It brought to mind a recent reunion of my own, that of my high school graduation. It was the first such reunion I was able to attend. I was a first lieutenant and a company executive officer midway through a field-training exercise when the first one happened and the second came up while I was attending graduate school 4000 miles away. After that I was too caught up with being a dad, teaching college, running a business and in general living life to catch the next three, but somehow everything fell together in August of 2021 to make it possible for me to attend the 50 year reunion of the Kenai Central High School graduating class of 1971.

Kind of.

At first it seemed as though history would repeat itself as a series of unforeseen events and minor disasters prevented my Beautiful Saxon Princess and I from attending in person, but the blessing/curse of technology allowed me to attend via ZOOM hook-up – and even with that miracle of modern technology I came close to missing out, having lost track of days on the calendar. That confusion continued even after making the connection as I watched a parade of what I took to be the parents of my classmates introducing themselves, but when I glimpsed the reflection of my own grizzled features in my laptop’s screen I realized that those equally grizzled figures were not my classmates’ parents, but were in fact my classmates themselves. There were one or two trim individuals who looked like they’d been sleeping in Tupperware for every one of the 18,250 nights since commencement but most of them were packing as many extra pounds as me, and what hair they had left was as white as mine.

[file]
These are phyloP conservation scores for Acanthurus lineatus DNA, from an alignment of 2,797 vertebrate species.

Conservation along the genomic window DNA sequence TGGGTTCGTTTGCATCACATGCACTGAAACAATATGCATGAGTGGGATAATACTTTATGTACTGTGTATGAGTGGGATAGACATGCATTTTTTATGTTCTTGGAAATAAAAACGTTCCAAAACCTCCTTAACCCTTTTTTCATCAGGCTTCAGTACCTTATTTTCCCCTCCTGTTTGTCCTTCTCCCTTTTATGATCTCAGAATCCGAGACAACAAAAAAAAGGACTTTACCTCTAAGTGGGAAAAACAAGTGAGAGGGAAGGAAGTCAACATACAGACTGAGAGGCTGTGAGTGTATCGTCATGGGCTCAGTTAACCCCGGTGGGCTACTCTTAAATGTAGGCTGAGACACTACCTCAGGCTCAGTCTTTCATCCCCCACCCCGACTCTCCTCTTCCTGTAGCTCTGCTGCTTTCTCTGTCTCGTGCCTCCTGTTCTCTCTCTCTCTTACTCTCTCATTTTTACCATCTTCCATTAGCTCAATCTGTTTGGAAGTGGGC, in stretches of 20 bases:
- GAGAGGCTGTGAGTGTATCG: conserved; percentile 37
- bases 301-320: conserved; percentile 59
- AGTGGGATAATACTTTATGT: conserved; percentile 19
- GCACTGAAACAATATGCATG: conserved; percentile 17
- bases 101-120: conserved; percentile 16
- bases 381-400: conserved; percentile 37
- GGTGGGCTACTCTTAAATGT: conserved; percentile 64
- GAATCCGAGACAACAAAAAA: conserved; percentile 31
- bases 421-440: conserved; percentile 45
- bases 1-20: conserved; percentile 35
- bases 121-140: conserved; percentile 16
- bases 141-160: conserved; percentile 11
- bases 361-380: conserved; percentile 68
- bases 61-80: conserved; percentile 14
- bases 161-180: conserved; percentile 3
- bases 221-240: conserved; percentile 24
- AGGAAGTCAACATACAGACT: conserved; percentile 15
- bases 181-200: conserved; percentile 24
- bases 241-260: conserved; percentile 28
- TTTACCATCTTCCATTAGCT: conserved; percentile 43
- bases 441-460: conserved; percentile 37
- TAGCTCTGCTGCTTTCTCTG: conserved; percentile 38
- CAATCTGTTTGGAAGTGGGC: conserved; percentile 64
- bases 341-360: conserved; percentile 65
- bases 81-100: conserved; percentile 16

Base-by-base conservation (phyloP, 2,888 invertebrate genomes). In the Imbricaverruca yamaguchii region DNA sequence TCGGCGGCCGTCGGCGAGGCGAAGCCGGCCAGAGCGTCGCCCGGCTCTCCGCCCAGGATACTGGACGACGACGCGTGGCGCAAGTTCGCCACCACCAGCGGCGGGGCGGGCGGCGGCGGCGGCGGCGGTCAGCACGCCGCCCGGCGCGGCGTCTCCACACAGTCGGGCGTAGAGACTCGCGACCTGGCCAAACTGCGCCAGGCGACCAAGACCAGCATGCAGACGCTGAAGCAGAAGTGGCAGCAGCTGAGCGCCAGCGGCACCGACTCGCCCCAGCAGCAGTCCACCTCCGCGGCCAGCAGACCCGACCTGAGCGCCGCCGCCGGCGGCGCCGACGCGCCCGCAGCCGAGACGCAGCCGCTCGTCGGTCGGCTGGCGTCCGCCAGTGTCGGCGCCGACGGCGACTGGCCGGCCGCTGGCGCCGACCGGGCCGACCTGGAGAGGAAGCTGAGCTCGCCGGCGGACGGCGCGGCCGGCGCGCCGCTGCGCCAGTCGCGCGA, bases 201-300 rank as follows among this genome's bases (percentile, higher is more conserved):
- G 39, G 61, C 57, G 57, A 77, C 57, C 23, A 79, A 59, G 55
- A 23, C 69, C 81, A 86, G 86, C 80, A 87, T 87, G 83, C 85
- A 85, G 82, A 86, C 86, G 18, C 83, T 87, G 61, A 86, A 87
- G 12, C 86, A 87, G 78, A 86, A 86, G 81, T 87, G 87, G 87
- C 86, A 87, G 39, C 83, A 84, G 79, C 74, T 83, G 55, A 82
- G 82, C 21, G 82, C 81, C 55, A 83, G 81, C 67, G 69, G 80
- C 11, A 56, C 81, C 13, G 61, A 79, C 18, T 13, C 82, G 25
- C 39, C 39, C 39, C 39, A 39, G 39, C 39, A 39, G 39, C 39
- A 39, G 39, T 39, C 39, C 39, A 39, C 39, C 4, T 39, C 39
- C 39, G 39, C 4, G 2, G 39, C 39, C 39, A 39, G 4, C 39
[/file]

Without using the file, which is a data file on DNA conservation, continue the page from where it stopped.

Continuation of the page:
I didn’t care – I was just happy to see them all, even if it was via technology. Attending a school on the ass-end of the world comes with a social awareness different than what you pick up in most schools; it seemed like I was sitting in classes next to cousins rather than strangers with all the of fighting, arguing, and bickering you’d expect in an extended family, but upon closer scrutiny it’s obvious the peculiar social cohesion goes beyond that. There’s been discussion that there are actually two parts to the Baby-Boom generation: the stereotypical, student radical Big Chill group born right after World War II and a second smaller wave made up of those of us born in the first half of the fifties. There’s even been a name suggested for that second group – the Jones’s – but the discrepancies between the two wavelets involves much more than names. There are several factors involved in the formation of the Jones’s mini-boom, formative events quite different that those that molded our older siblings: